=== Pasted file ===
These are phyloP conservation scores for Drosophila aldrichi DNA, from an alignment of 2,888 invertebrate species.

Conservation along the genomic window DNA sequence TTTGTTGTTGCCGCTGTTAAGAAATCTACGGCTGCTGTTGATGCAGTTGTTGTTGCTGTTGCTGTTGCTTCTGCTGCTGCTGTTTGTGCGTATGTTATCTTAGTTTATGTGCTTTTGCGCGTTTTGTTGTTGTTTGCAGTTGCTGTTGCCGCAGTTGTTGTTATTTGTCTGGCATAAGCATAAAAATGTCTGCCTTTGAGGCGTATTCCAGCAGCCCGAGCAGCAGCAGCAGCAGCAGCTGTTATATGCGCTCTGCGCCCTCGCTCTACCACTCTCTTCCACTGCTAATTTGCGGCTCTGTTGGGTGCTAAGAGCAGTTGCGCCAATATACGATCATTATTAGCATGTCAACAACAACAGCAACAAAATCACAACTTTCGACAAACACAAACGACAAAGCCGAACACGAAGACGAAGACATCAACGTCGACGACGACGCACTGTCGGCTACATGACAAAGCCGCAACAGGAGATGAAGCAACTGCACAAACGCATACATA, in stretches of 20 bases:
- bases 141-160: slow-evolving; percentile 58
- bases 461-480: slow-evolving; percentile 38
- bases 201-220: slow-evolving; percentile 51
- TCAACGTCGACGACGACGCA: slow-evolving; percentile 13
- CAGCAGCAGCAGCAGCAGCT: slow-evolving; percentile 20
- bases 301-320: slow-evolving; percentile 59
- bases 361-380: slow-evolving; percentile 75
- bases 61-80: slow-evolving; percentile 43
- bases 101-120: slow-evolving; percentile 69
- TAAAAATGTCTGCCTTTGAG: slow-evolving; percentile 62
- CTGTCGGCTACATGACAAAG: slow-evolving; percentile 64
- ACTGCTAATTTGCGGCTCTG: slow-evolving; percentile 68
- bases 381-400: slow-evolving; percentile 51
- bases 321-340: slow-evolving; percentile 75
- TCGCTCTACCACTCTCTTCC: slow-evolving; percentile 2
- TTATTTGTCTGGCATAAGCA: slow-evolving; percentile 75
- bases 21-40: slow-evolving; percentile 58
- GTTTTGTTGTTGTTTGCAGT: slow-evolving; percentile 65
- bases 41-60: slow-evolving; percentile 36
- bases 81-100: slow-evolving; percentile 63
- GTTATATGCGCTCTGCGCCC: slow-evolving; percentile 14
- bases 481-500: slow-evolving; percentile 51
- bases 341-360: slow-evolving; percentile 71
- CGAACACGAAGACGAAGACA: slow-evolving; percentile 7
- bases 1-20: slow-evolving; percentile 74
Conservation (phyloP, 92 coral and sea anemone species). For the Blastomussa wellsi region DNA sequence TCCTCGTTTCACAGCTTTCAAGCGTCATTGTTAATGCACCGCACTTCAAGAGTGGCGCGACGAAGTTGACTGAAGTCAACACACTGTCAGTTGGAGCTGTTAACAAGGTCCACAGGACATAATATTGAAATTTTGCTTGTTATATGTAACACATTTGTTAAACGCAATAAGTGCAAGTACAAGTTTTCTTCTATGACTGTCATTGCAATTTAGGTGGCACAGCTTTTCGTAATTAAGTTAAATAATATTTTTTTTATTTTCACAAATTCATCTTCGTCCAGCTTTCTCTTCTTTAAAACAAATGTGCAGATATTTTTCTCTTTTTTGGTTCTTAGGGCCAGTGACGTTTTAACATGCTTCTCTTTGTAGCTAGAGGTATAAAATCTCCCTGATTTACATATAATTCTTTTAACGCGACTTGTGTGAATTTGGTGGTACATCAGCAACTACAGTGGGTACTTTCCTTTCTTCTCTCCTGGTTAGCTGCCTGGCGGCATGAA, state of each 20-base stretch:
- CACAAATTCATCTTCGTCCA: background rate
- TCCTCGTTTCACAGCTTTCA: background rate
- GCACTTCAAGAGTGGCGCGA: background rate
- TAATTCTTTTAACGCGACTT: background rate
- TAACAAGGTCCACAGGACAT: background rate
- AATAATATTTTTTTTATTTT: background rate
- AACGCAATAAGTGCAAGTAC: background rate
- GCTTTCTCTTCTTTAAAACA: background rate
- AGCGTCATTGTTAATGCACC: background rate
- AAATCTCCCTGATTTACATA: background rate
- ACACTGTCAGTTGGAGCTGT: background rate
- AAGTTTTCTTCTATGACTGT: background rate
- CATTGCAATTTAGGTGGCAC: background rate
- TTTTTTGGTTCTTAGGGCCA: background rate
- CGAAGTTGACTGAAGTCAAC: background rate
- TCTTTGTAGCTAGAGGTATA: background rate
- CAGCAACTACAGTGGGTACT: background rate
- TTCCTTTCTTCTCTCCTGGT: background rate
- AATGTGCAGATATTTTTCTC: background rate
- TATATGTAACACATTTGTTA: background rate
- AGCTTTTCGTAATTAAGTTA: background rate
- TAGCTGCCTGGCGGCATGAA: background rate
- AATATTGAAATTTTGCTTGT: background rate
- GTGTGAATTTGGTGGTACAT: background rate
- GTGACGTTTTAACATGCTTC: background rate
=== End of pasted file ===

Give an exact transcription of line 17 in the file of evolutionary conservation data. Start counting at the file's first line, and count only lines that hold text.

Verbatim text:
- TCGCTCTACCACTCTCTTCC: slow-evolving; percentile 2